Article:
I just got back from visiting my parents for Christmas. It’s over seven hours’ drive between our place and theirs, so we don’t see them nearly as much as I’d like. I had a fantastic Christmas in pretty much every respect except the fact that I didn’t go to church. (Yes, I am a slacker. Yes, I have one excellent idea for a New Year’s Resolution, not that I ever actually keep those.)
My dad always makes a ton of food, because he loves feeding people. And there were no comments about this or that food being “bad” or judgment about who was eating what. Well, we did give my brother a little grief over his love of stuffing, but not in a “You shouldn’t eat that” kind of way. More in a “pass the stuffing to him *last* so the rest of us get some” way. And I ate what I wanted, not to the point of feeling gross or overfull afterwards.
And my mom, when she asked what size I wear for clothing gifts, didn’t say anything negative about the fact that I need a plus size. She just went out and bought me a gorgeous sweater (which I love).
I feel really blessed that my holidays weren’t a weight-related minefield, like so many people’s are.
It made me a little wistful to look at all the old family photos and see myself five, or ten, or twenty years ago. I thought of myself as a fat girl in high school, but when I look at my homecoming pictures, I see someone who’s a pretty average size. Kind of chubby arms, and a round face, but not what you would call fat. Probably wearing a size 14 at the time, so very average. And the pictures of me in college, I’d actually call thin, although I never felt that way at the time.
It’s strange to look at pictures that don’t reflect what felt like reality. But then, it’s not like I manufactured that feeling of “too fat” in my own head. That was what bullies said to me (among other insults, of course) all through later elementary and junior high school. I got called a whale, and all the usual insults. And my parents tried to help me with my “weight problem” and encouraged me when I dieted, and when I lost weight. So even when I wasn’t fat, I was viewed that way. But when I look back at actual pictures, I see a slender child become a chubby young teenager, then an average teen and a slender young woman (who then became an average, then chubby, then fat woman, helped by both regain after dieting and my thyroid throwing in the towel).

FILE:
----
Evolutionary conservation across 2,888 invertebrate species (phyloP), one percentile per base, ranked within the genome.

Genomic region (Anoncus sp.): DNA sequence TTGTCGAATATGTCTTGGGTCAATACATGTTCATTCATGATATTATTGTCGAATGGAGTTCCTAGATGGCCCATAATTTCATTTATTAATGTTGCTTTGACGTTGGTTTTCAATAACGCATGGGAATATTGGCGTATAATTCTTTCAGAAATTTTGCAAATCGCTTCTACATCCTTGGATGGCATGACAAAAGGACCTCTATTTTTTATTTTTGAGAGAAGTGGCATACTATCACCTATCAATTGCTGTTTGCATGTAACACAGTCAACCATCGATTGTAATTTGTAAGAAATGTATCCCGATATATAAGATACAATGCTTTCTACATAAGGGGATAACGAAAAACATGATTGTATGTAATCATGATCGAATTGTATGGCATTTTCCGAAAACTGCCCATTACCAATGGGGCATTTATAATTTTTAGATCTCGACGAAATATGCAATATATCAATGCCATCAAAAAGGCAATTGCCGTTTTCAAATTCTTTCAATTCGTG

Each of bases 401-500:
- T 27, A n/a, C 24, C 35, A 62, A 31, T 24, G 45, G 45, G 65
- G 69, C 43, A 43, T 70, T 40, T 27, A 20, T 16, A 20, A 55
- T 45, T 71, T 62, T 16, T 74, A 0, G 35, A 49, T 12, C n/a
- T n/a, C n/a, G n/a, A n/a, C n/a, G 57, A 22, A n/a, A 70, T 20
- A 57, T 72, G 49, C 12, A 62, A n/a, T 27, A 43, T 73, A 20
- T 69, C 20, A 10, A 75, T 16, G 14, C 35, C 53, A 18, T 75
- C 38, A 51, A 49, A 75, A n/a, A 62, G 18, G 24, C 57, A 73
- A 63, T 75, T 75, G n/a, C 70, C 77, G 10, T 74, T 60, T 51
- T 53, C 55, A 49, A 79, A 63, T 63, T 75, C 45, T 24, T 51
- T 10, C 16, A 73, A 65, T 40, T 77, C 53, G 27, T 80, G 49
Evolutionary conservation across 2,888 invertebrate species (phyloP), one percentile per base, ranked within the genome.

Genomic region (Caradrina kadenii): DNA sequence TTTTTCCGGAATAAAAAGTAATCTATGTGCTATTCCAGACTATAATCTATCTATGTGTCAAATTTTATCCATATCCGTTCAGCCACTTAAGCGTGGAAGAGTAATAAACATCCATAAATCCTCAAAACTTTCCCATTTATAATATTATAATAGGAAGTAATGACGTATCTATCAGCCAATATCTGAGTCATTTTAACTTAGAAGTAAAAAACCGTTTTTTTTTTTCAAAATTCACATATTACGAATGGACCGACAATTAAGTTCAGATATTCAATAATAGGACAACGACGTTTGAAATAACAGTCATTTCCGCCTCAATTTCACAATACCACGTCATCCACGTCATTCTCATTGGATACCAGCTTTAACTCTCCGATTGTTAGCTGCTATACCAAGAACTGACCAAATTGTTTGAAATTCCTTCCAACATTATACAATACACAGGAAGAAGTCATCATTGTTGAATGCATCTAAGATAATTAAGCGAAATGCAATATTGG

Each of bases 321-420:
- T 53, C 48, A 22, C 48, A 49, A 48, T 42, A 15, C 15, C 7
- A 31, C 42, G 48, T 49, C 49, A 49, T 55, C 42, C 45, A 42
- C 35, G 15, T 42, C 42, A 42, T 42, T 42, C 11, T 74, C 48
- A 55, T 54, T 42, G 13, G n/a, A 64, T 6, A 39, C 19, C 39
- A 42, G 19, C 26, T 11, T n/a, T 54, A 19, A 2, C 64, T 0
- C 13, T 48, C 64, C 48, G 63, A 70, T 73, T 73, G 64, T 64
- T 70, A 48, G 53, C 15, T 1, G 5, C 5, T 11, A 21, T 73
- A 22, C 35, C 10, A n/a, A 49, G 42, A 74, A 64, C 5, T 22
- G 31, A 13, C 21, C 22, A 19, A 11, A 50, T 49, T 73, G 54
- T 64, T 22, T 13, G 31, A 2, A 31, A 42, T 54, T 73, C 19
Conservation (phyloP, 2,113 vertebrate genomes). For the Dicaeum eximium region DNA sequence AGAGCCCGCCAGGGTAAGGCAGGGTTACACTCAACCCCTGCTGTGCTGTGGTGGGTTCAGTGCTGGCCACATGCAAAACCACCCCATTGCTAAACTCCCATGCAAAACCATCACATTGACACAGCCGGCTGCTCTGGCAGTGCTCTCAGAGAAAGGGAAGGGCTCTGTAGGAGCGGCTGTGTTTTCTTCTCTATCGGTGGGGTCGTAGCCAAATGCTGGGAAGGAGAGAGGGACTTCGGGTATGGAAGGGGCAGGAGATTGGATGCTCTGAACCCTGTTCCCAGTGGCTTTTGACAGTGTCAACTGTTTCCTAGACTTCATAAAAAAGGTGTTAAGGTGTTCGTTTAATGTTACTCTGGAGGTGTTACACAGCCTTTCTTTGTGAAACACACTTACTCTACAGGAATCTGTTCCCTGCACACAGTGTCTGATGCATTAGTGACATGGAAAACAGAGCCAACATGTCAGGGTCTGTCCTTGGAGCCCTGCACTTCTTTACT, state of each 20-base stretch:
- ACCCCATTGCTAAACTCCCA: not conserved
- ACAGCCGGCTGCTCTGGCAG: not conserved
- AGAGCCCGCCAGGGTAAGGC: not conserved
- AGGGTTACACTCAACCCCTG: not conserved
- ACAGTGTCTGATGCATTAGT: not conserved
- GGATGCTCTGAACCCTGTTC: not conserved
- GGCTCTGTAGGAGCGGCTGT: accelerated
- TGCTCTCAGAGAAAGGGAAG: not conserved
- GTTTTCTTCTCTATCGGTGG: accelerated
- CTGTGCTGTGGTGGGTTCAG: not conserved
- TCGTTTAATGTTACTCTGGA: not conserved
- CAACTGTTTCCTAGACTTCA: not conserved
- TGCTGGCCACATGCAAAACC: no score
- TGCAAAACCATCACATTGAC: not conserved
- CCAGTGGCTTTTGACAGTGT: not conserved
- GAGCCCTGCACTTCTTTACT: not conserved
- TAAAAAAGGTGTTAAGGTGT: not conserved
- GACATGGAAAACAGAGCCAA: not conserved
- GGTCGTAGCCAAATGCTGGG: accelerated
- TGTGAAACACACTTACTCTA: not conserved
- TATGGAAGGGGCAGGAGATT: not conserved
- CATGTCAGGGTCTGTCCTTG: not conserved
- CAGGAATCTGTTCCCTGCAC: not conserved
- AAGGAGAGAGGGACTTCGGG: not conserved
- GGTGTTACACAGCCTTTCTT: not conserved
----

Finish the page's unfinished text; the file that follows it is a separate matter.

It seems like the negative messages are always louder and more prevalent than the positive ones. I’m sure I heard, implicitly or explicitly, that I was fat, or ugly, or weird, or gross, much more often than I heard that I was beautiful, or special, or loveable. Which is not to say that my parents messed up my self-esteem. Heck, my mom always had plenty of positive, encouraging things to say to me–they were just drowned out by the overwhelming onslaught of negative. The fact that I emphasized and magnified the negative and took it to heart, while discarding most of the positive, didn’t help.
I also think this ties into sexism. Our culture spends so much time teaching girls that their only value is a very narrow sort of beauty and that they can never be pretty enough, so of course when you’re told you don’t meet the standard, it hurts worse, and it sticks with you.
I didn’t mean for this to be such a depressing post, because I had a wonderful Christmas and am still having a fantastic vacation. But remembering how much I used to hate myself for not looking the way I thought I was supposed to look, well, it just seems sad. So much wasted time, so much needless pain. And I think that if we could figure out how to build a culture that doesn’t teach people, particularly girls, to hate themselves, that would be pretty awesome.